My F100 almost ate this roll of film; it would not rewind and I had to pop open the back in a dark room under cover and pull the film out, and it suffered creasing and damage anyway. It’s a pity, because I don’t know when I’ll have time to go back and recreate this image of University Laboratory High School’s dedication stone.
My dad gave me his old Rolleiflex T several years ago, and since then I’ve run a few rolls of film through it. I really like the visual quality of medium-format film, which is much smoother than 35mm, while the Rollei is far easier to handle than, say, a 4×5 large-format camera. This image is from May or June 2015; I’m not sure which because I don’t log shots when I take them as well as I ought. Bad photographer. 🙂
Taking graduation pictures with the Alma Mater statue has become an institution on the Urbana campus, and on the Saturday before the official ceremonies dozens of students and their parents lined up to give it a shot. I was also there with my F100 and a roll of Portra 400.
I don’t remember it being customary to take graduation pictures with large groups of one’s friends when I was in school. Things seem to have changed, as this was one of several large groups that posed while I was there.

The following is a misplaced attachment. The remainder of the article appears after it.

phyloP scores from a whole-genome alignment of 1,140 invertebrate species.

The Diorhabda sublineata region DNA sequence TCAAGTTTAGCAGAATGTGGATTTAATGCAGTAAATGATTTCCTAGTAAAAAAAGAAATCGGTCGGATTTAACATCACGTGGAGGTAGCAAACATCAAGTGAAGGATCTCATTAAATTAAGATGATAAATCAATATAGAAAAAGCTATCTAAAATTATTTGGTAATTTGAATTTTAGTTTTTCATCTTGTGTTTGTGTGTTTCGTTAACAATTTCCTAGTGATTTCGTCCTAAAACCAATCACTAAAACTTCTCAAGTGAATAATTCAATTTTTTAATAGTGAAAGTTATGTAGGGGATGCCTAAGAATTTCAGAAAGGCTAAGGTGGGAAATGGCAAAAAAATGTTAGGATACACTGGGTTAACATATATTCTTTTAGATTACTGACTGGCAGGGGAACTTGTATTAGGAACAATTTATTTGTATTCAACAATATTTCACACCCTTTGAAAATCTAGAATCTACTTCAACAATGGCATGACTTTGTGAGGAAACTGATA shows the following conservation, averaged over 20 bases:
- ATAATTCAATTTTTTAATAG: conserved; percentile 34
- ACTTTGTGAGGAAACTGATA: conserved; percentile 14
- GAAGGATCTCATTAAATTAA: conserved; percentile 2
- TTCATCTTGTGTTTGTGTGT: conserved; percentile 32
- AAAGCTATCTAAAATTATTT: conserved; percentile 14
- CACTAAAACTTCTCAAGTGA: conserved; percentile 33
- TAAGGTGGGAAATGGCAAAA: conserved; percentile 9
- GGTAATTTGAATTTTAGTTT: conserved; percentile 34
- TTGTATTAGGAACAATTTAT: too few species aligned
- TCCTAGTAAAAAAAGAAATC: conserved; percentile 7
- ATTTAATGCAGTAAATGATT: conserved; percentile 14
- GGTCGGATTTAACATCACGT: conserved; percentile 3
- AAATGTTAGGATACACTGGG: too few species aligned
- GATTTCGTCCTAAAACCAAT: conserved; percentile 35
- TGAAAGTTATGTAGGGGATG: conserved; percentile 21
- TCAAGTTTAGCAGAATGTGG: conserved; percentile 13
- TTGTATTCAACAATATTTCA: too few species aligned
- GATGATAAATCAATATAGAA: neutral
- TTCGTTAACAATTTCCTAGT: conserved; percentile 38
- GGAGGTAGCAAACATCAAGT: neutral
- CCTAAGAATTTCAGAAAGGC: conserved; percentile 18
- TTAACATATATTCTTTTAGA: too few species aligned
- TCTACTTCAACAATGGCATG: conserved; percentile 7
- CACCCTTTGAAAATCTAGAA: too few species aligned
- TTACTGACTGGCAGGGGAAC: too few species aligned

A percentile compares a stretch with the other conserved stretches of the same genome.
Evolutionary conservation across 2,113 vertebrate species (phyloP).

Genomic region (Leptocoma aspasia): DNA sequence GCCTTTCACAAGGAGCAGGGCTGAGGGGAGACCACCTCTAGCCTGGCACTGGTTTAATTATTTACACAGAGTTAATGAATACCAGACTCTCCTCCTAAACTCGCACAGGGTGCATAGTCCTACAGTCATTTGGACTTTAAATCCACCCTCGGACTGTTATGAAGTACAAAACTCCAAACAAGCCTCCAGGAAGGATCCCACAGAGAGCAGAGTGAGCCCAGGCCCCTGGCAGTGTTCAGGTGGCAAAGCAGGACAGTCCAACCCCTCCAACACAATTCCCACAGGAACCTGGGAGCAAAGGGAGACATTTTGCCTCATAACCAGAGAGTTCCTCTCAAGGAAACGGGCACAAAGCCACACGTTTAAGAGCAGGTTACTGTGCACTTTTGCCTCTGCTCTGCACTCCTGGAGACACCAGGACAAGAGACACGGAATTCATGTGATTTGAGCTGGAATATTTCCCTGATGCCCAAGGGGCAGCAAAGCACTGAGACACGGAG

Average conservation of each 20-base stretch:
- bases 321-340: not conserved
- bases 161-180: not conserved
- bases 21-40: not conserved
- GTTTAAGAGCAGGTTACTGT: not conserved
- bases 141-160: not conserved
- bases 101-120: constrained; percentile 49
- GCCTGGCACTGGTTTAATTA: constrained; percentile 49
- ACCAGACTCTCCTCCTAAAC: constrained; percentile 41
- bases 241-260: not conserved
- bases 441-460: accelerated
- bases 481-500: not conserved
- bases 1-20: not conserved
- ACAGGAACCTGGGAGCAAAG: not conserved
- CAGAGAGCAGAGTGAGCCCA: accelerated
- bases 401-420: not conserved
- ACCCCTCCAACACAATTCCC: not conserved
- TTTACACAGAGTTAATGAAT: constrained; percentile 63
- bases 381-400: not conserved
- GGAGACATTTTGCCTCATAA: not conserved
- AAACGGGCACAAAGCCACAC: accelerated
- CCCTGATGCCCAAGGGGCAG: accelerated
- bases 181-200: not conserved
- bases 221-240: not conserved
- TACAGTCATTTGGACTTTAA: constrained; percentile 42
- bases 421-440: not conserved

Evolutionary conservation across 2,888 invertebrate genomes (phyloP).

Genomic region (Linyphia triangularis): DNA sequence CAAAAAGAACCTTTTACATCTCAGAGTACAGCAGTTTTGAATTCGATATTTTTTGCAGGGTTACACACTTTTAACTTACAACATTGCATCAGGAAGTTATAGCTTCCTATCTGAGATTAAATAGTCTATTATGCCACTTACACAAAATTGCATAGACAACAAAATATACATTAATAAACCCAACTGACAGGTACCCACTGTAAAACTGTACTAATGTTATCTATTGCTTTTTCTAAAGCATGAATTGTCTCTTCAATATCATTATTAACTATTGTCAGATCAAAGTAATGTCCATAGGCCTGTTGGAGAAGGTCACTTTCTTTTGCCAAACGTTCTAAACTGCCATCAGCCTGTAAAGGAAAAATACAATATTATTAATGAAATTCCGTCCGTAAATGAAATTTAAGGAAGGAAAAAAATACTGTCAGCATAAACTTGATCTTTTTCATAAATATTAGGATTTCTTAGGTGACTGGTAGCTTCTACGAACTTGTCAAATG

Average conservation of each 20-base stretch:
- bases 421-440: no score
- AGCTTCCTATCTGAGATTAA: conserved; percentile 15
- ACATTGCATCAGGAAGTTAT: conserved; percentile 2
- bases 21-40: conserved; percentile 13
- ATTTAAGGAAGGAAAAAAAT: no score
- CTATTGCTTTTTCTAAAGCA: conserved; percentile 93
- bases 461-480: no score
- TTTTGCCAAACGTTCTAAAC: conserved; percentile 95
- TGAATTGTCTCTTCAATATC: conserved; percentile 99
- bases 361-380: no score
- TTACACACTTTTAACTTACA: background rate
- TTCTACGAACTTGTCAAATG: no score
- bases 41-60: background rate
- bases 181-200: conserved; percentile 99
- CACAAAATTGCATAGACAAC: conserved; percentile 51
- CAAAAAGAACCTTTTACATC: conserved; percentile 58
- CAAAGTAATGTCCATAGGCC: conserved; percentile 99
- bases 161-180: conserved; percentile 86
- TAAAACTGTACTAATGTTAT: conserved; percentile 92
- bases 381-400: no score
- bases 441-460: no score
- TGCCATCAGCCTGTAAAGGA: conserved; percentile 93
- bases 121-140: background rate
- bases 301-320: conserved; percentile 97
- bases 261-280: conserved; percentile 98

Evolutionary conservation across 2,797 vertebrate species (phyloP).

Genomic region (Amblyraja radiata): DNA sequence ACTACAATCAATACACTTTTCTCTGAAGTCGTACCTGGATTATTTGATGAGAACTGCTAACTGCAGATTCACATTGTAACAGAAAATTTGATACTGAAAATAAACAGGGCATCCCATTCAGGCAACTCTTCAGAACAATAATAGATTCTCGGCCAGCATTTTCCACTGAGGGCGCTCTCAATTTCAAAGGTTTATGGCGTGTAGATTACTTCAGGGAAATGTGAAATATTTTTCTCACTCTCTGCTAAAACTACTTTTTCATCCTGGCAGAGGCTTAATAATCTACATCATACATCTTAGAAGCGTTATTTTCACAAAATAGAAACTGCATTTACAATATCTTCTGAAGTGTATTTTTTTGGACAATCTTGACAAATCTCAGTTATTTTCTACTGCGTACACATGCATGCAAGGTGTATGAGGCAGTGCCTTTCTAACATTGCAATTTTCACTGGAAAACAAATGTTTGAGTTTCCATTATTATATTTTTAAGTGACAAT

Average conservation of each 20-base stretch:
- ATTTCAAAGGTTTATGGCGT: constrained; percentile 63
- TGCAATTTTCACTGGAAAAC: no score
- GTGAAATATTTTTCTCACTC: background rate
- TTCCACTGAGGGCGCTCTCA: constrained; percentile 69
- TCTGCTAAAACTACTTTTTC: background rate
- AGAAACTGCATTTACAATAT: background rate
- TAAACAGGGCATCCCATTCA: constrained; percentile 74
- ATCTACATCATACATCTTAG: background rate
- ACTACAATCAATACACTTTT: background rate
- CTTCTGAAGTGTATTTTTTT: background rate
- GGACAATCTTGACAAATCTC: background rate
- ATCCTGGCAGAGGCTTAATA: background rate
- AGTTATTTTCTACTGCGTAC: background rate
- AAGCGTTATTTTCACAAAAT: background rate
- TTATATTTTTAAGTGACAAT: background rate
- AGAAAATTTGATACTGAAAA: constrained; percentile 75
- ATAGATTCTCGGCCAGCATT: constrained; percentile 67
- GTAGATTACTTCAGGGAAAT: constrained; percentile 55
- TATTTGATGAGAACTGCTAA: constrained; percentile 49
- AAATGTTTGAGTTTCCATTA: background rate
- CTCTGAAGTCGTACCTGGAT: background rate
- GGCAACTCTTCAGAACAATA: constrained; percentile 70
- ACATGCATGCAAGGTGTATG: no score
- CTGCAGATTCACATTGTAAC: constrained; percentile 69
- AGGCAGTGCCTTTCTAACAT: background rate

I can’t decide if the selfie stick is a clever and useful accessory, or the greatest blight on photography since…well, pick your favorite blight. This young man and his parents seem to have found it helpful, although I see some hesitation in their faces. A second exposure may be in order.
On the street side of the new Electrical and Computer Engineering building, there is a second themed sculpture:
This piece, entitled “Diss-Connections,” elicited a tart comment from a fellow photographer: “Oh, someone is having fun with the residents of that particular asylum.” Between the slightly insulting name, and the fact that wire nuts are more the province of electricians than electrical engineers, there is much in what he says. The sculpture was good for a chuckle the first time I saw it, anyway.
“Amplifiers,” at the main entrance, is a pair of metal pillars with undulating sides, with voids in the center that are enclosed by windows of dichroic glass. The pillars are not identical; according to the sculptor, they represent the famous engineer John Bardeen, a co-inventor of the transistor, and his student and inventor of the visible LED, Nick Holonyak, Jr.